A general view shows the capital city of Kampala in Uganda. Picture: Reuters/James Akena

Johannesburg – Ugandan cabinet ministers have agreed to proceed with borrowing $40 million (about R500 million) from the World Bank (WB) to fight sexual abuse in the country following preconditions laid down by the monetary fund - but members of parliament still have to approve the move.

During a meeting with senior WB officials last year in the US capital Washington DC, the bank made the offer to a visiting Ugandan delegation after the delegation was castigated over Kampala’s failure to protect vulnerable groups, specifically women working at public infrastructure construction sites, Uganda’s Daily Monitor reported on Wednesday.

The Ugandan delegation traveled to Washington DC after the Bretton Woods Institution cancelled funding for construction of the 66-kilometre Fort Portal-Kamwenge road over, among other things, “serious allegations of road workers’ sexual relations with minor girls in the community and sexual harassment of female employees”.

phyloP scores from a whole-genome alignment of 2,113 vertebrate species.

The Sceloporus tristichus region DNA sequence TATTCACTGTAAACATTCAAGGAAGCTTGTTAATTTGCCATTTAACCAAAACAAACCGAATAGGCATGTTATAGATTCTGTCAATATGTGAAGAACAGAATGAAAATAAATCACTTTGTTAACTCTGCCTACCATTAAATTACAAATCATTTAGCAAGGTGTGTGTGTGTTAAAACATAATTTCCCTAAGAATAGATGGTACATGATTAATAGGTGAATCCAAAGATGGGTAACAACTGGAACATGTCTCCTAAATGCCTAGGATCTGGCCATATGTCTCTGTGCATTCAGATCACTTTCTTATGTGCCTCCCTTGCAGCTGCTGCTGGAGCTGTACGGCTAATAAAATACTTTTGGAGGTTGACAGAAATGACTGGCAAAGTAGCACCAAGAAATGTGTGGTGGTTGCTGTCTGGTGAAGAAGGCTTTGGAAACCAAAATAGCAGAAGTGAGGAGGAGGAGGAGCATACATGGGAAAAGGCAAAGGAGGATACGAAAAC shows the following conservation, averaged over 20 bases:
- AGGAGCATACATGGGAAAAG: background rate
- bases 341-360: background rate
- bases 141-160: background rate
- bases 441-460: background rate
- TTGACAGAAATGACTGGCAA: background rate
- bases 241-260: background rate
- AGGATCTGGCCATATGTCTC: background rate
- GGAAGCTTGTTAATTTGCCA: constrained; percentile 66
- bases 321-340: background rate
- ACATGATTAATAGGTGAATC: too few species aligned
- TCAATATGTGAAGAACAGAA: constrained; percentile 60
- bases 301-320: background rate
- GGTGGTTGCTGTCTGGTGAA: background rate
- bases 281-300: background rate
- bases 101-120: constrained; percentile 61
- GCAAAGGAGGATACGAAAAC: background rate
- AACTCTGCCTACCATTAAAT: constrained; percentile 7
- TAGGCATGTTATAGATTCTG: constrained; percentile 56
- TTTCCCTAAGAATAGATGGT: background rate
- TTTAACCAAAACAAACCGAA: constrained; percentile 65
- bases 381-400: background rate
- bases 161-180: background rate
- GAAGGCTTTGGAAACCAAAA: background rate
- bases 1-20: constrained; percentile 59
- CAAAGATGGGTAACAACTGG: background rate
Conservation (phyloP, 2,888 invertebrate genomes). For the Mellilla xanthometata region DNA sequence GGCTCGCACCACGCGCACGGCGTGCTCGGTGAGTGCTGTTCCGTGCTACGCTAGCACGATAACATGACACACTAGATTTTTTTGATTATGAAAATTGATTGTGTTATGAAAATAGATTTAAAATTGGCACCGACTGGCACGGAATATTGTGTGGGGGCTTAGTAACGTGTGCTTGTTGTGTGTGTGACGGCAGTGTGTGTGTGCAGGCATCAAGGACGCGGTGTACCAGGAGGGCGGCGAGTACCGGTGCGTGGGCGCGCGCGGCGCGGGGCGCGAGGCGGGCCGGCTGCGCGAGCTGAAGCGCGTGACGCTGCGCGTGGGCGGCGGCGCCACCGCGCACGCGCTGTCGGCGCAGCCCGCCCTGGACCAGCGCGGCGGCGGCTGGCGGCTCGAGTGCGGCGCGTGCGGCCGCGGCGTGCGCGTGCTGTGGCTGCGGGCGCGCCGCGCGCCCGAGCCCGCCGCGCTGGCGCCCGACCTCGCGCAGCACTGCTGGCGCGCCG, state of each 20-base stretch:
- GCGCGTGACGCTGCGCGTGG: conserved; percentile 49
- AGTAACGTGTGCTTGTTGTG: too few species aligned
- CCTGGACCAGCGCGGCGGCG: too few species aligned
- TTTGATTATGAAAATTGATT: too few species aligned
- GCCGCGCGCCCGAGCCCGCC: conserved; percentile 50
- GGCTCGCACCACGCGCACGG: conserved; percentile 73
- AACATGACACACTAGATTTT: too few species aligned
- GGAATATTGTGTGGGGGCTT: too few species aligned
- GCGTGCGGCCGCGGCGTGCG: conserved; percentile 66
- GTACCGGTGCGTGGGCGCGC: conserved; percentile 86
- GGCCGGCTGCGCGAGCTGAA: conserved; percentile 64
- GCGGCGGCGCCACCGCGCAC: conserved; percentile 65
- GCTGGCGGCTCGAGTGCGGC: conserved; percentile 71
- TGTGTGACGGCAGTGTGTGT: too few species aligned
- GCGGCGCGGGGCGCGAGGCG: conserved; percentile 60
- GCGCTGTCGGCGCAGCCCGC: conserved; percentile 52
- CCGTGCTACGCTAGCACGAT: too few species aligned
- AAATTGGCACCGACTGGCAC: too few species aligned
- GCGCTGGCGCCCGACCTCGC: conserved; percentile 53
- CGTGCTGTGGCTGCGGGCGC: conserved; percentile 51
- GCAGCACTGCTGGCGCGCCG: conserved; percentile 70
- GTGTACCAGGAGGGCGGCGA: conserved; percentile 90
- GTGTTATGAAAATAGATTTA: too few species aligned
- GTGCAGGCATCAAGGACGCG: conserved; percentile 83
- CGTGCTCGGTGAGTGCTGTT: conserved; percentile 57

The Ugandans were told to expedite a number of reforms before the WB would agree to provide the funding, including integrating social safeguards as a key yardstick in evaluating infrastructure projects which were previously approved largely on the basis of internal rate of return.

However, the agreement between the ministers will have to get the nod of approval from the members of Parliament before the loan will proceed.

According to ministers the government has no internal resources to bankroll the planned project to fight gender-based and sexual abuse.

African News Agency/ANA